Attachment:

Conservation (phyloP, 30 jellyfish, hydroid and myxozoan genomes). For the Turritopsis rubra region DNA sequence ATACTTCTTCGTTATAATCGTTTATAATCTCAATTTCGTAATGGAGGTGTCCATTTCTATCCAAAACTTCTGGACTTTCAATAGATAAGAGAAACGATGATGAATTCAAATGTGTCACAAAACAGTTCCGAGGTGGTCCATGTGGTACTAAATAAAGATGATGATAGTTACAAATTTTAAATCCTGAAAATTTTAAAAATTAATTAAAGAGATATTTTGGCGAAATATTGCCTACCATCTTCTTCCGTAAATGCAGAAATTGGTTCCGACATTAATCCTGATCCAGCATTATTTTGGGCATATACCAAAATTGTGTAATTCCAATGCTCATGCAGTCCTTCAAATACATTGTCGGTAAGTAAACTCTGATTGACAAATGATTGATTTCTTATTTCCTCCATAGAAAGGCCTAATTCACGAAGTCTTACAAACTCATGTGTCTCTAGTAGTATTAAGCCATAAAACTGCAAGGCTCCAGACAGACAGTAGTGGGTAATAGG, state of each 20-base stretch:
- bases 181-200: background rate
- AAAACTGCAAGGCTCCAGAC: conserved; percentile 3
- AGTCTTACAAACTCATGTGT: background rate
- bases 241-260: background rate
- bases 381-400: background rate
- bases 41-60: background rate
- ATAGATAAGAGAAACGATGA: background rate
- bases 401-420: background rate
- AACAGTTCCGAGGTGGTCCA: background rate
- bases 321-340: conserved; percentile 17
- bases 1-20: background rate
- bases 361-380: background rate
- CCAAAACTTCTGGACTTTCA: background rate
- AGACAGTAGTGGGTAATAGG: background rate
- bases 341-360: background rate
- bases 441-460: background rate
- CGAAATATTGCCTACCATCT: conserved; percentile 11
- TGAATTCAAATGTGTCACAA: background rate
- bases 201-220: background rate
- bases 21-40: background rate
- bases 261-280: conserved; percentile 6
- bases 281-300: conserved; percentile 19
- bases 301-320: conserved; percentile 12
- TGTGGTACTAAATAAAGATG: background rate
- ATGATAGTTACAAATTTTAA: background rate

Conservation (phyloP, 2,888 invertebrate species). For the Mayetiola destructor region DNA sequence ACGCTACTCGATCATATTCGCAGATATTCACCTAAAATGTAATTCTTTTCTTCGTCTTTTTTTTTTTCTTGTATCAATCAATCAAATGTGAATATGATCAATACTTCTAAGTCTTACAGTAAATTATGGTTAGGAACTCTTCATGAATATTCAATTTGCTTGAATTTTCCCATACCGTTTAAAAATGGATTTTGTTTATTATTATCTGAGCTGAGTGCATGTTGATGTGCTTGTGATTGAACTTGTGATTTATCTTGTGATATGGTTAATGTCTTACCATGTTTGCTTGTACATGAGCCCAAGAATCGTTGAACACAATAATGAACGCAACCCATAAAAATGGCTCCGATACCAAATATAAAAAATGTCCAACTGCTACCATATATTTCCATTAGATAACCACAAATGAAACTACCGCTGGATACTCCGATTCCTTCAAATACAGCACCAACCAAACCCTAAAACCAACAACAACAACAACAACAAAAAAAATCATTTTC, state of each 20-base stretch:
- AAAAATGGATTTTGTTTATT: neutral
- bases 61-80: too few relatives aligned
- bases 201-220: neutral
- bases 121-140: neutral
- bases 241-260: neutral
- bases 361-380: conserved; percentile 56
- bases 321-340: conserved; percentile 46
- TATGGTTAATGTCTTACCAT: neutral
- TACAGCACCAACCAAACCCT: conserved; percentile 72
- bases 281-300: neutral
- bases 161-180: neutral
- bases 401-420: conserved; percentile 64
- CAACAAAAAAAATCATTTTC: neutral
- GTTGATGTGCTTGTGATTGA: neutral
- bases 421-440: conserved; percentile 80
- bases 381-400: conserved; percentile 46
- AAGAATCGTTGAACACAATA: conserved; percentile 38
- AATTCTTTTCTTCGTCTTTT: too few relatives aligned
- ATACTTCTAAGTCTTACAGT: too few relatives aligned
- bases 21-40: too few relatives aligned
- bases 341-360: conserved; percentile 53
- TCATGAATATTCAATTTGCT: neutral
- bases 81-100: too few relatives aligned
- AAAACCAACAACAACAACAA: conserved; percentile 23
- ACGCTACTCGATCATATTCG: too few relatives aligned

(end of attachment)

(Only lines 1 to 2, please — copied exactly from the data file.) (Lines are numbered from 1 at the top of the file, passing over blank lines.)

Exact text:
Conservation (phyloP, 30 jellyfish, hydroid and myxozoan genomes). For the Turritopsis rubra region DNA sequence ATACTTCTTCGTTATAATCGTTTATAATCTCAATTTCGTAATGGAGGTGTCCATTTCTATCCAAAACTTCTGGACTTTCAATAGATAAGAGAAACGATGATGAATTCAAATGTGTCACAAAACAGTTCCGAGGTGGTCCATGTGGTACTAAATAAAGATGATGATAGTTACAAATTTTAAATCCTGAAAATTTTAAAAATTAATTAAAGAGATATTTTGGCGAAATATTGCCTACCATCTTCTTCCGTAAATGCAGAAATTGGTTCCGACATTAATCCTGATCCAGCATTATTTTGGGCATATACCAAAATTGTGTAATTCCAATGCTCATGCAGTCCTTCAAATACATTGTCGGTAAGTAAACTCTGATTGACAAATGATTGATTTCTTATTTCCTCCATAGAAAGGCCTAATTCACGAAGTCTTACAAACTCATGTGTCTCTAGTAGTATTAAGCCATAAAACTGCAAGGCTCCAGACAGACAGTAGTGGGTAATAGG, state of each 20-base stretch:
- bases 181-200: background rate